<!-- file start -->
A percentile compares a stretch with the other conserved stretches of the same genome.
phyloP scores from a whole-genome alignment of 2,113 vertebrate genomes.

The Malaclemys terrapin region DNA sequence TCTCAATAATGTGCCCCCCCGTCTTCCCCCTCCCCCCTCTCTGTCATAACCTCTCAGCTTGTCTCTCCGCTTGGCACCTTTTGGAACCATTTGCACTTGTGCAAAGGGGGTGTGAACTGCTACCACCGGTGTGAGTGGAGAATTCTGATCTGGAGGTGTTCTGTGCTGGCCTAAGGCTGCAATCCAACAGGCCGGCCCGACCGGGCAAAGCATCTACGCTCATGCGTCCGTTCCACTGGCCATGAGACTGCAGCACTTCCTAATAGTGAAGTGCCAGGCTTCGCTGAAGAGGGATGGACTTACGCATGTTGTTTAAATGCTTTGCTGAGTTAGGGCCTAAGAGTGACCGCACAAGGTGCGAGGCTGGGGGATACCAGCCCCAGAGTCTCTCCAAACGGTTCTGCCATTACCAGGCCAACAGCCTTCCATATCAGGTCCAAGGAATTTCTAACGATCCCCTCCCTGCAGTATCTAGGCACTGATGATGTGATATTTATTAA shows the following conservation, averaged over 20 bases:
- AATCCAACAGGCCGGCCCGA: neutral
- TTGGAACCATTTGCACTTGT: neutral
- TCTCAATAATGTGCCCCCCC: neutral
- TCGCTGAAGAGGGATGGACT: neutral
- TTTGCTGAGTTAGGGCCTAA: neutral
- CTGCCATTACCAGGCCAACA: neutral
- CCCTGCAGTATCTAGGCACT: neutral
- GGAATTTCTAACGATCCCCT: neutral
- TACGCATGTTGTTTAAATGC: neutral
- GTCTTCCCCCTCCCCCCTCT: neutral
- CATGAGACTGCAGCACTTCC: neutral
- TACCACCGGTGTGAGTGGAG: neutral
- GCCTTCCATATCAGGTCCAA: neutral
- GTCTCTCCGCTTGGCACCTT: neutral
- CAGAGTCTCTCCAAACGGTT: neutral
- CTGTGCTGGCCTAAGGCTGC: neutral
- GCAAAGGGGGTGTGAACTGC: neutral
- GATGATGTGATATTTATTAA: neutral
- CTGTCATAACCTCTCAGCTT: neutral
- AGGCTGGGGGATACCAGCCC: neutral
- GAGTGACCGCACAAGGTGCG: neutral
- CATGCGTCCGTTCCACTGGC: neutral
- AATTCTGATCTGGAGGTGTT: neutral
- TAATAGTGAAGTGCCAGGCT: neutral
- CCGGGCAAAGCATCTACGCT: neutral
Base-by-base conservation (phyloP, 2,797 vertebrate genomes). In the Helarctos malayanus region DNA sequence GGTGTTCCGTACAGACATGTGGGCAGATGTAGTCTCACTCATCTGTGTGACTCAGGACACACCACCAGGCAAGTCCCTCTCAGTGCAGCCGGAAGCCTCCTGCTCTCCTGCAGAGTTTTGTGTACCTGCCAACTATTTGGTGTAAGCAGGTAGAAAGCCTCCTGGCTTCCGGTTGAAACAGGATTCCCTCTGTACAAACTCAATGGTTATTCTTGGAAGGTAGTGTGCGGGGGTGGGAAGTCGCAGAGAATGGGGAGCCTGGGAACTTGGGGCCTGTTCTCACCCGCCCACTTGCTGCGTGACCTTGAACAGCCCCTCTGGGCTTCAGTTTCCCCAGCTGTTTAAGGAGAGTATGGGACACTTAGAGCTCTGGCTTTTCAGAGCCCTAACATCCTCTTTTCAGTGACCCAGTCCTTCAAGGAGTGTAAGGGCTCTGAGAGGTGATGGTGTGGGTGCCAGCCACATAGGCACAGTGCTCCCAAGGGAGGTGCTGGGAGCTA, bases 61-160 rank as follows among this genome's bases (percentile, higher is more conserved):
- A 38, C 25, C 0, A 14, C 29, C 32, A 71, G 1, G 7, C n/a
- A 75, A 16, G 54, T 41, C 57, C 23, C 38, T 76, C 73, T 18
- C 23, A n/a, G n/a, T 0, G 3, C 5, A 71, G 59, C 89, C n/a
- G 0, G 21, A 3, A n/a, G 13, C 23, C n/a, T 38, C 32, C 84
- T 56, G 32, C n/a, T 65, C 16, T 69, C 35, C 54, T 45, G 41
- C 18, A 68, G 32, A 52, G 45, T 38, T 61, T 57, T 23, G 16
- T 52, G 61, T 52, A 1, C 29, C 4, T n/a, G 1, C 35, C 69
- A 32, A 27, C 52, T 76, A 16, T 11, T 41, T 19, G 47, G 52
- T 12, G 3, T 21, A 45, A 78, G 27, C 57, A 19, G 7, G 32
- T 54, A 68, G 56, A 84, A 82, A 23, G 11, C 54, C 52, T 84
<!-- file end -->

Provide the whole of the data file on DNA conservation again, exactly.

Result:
A percentile compares a stretch with the other conserved stretches of the same genome.
phyloP scores from a whole-genome alignment of 2,113 vertebrate genomes.

The Malaclemys terrapin region DNA sequence TCTCAATAATGTGCCCCCCCGTCTTCCCCCTCCCCCCTCTCTGTCATAACCTCTCAGCTTGTCTCTCCGCTTGGCACCTTTTGGAACCATTTGCACTTGTGCAAAGGGGGTGTGAACTGCTACCACCGGTGTGAGTGGAGAATTCTGATCTGGAGGTGTTCTGTGCTGGCCTAAGGCTGCAATCCAACAGGCCGGCCCGACCGGGCAAAGCATCTACGCTCATGCGTCCGTTCCACTGGCCATGAGACTGCAGCACTTCCTAATAGTGAAGTGCCAGGCTTCGCTGAAGAGGGATGGACTTACGCATGTTGTTTAAATGCTTTGCTGAGTTAGGGCCTAAGAGTGACCGCACAAGGTGCGAGGCTGGGGGATACCAGCCCCAGAGTCTCTCCAAACGGTTCTGCCATTACCAGGCCAACAGCCTTCCATATCAGGTCCAAGGAATTTCTAACGATCCCCTCCCTGCAGTATCTAGGCACTGATGATGTGATATTTATTAA shows the following conservation, averaged over 20 bases:
- AATCCAACAGGCCGGCCCGA: neutral
- TTGGAACCATTTGCACTTGT: neutral
- TCTCAATAATGTGCCCCCCC: neutral
- TCGCTGAAGAGGGATGGACT: neutral
- TTTGCTGAGTTAGGGCCTAA: neutral
- CTGCCATTACCAGGCCAACA: neutral
- CCCTGCAGTATCTAGGCACT: neutral
- GGAATTTCTAACGATCCCCT: neutral
- TACGCATGTTGTTTAAATGC: neutral
- GTCTTCCCCCTCCCCCCTCT: neutral
- CATGAGACTGCAGCACTTCC: neutral
- TACCACCGGTGTGAGTGGAG: neutral
- GCCTTCCATATCAGGTCCAA: neutral
- GTCTCTCCGCTTGGCACCTT: neutral
- CAGAGTCTCTCCAAACGGTT: neutral
- CTGTGCTGGCCTAAGGCTGC: neutral
- GCAAAGGGGGTGTGAACTGC: neutral
- GATGATGTGATATTTATTAA: neutral
- CTGTCATAACCTCTCAGCTT: neutral
- AGGCTGGGGGATACCAGCCC: neutral
- GAGTGACCGCACAAGGTGCG: neutral
- CATGCGTCCGTTCCACTGGC: neutral
- AATTCTGATCTGGAGGTGTT: neutral
- TAATAGTGAAGTGCCAGGCT: neutral
- CCGGGCAAAGCATCTACGCT: neutral
Base-by-base conservation (phyloP, 2,797 vertebrate genomes). In the Helarctos malayanus region DNA sequence GGTGTTCCGTACAGACATGTGGGCAGATGTAGTCTCACTCATCTGTGTGACTCAGGACACACCACCAGGCAAGTCCCTCTCAGTGCAGCCGGAAGCCTCCTGCTCTCCTGCAGAGTTTTGTGTACCTGCCAACTATTTGGTGTAAGCAGGTAGAAAGCCTCCTGGCTTCCGGTTGAAACAGGATTCCCTCTGTACAAACTCAATGGTTATTCTTGGAAGGTAGTGTGCGGGGGTGGGAAGTCGCAGAGAATGGGGAGCCTGGGAACTTGGGGCCTGTTCTCACCCGCCCACTTGCTGCGTGACCTTGAACAGCCCCTCTGGGCTTCAGTTTCCCCAGCTGTTTAAGGAGAGTATGGGACACTTAGAGCTCTGGCTTTTCAGAGCCCTAACATCCTCTTTTCAGTGACCCAGTCCTTCAAGGAGTGTAAGGGCTCTGAGAGGTGATGGTGTGGGTGCCAGCCACATAGGCACAGTGCTCCCAAGGGAGGTGCTGGGAGCTA, bases 61-160 rank as follows among this genome's bases (percentile, higher is more conserved):
- A 38, C 25, C 0, A 14, C 29, C 32, A 71, G 1, G 7, C n/a
- A 75, A 16, G 54, T 41, C 57, C 23, C 38, T 76, C 73, T 18
- C 23, A n/a, G n/a, T 0, G 3, C 5, A 71, G 59, C 89, C n/a
- G 0, G 21, A 3, A n/a, G 13, C 23, C n/a, T 38, C 32, C 84
- T 56, G 32, C n/a, T 65, C 16, T 69, C 35, C 54, T 45, G 41
- C 18, A 68, G 32, A 52, G 45, T 38, T 61, T 57, T 23, G 16
- T 52, G 61, T 52, A 1, C 29, C 4, T n/a, G 1, C 35, C 69
- A 32, A 27, C 52, T 76, A 16, T 11, T 41, T 19, G 47, G 52
- T 12, G 3, T 21, A 45, A 78, G 27, C 57, A 19, G 7, G 32
- T 54, A 68, G 56, A 84, A 82, A 23, G 11, C 54, C 52, T 84